‘Progress On Decarbonisation Is Falling Short’

September 29, 2022 | 0 Comments

No country in the G20 is “decarbonising quickly enough to maintain a safe climate,” according to new analysis by PwC.

A spokesperson said, “This year’s Net Zero Economy Index shows progress on decarbonisation is falling alarmingly short of what is required to limit global warming to 1.5°C above pre-industrial levels, with nine of 20 major economies showing increases in carbon intensity over the last year.

“Last year’s Index stated that going forward, a global decarbonisation rate of 12.9% was required to limit warming to 1.5°C, however in 2021, the global rate was just 0.5%, while the average in the G20 – who collectively account for around 80% of global energy-related emissions – was just 0.2%, its lowest level for two decades.

Marisa Savage Bermuda September 2022

“This has pushed the global rate of decarbonisation now needed to 15.2% year-on-year to meet the climate goals adopted in the Paris Agreement and endorsed at COP26 last year – in spite of any future shocks, such as the ongoing energy crisis.

“This ambitious rate, which is 11 times faster than the global average achieved over the past two decades, is further complicated by the current geopolitical and economic context, leading to real risk on future progress towards emissions reduction.”

Marisa Savage, PwC Bermuda ESG leader, comments: “Businesses are continuing to drive forward the climate agenda through the decarbonisation of their own organisations, improving the performance and resilience of supply chains, and exerting their influence over others.”

The spokesperson said, “For example, more than 3,000 businesses and financial institutions are working with the Science Based Targets initiative [SBTi] to reduce their emissions by setting science-based targets.

“PwC has committed to be net zero by 2030, and the SBTi have validated the PwC network’s emissions reduction targets,” Marisa Savage said. “Like our clients, we need to build trust with our stakeholders and deliver sustained outcomes – and tackling our climate impact is critical to both.”

The spokesperson said, “PwC’s Net Zero Economy Index tracks the progress G20 countries have made to reduce energy-related CO2 emissions and decarbonise their economies. This is done by measuring levels of energy consumption relative to GDP, and the carbon content of that energy.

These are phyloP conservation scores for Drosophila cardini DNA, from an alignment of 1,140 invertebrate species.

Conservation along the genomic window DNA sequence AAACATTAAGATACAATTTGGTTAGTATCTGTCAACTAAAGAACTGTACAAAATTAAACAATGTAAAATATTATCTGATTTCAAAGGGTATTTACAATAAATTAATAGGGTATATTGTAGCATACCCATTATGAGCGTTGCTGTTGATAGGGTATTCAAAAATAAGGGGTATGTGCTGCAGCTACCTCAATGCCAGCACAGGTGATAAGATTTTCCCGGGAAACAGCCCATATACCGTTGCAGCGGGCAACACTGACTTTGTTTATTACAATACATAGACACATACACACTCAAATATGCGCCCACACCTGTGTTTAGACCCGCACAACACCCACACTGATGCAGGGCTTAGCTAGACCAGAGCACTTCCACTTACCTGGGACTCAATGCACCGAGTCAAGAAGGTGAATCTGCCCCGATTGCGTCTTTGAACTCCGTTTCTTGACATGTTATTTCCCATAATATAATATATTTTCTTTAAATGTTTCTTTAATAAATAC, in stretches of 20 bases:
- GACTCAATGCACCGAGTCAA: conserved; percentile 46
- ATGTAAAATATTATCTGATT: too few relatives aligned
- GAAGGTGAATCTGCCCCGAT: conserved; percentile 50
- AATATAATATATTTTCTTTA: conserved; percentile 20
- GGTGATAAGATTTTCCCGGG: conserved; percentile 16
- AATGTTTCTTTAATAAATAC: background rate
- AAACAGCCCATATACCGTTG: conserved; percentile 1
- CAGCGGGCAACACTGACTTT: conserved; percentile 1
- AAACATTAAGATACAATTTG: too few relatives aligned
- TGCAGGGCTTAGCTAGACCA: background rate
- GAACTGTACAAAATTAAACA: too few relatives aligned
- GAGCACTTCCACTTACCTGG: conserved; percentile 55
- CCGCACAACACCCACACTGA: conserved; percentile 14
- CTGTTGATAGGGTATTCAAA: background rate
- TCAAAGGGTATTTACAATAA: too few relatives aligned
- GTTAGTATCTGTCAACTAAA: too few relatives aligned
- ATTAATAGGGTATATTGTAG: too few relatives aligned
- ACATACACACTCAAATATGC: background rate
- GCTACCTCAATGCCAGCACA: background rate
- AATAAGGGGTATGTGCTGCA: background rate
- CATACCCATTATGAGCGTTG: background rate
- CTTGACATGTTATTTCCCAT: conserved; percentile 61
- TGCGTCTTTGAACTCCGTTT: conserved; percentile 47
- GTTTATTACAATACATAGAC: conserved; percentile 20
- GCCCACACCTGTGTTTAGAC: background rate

“Looking closer at some of the world’s leading economies, China achieved a 2.8% reduction in carbon intensity, while the US [0.1%], India [2.9%], Japan [0.6%], Germany [1.7%] and France [1.4%] all saw increases, in part due to the recovery from the pandemic.

“The best performing country was South Africa [-4.6%], ahead of Australia [-3.3%], China [-2.8%], Turkey [-2.7%], Canada [-2.2%], Saudi Arabia [-1.8%], South Korea [-1.6%] and the UK [-1.5%].

“The report notes that there is no single pathway to Net Zero with each country moving at a different pace by different means. Ultimately however, all nations must accelerate action, with a pressing need to reduce global carbon intensity by 77% by 2030.

“Encouragingly, there is growing worldwide consensus by governments, investors, and businesses on the need for large-scale decarbonisation and an acceleration in the switch to renewable forms of energy.

“While policy makers are under pressure to ensure a secure and affordable energy supply, there is an opportunity to use disruptors to strengthen the business case for net zero investment.

“The rise in energy prices and threats to supply have created a rush to fossil fuels in the short term; but strengthen the case for investment in renewable energy capacity for the long term.

“Similarly, the financial case for energy efficiency has strengthened, especially in high energy-consuming and hard to abate sectors. Businesses will be looking at ways to consume less, while using energy more effectively, signalling a possible turning point in how we think about energy.”

Emma Cox, Global Climate Leader, PwC UK, comments: “The message from our Net Zero Economy Index is clear: we need to significantly accelerate the rate of decarbonisation at pace and at scale if we are to stand any chance of limiting global warming to 1.5°C.”

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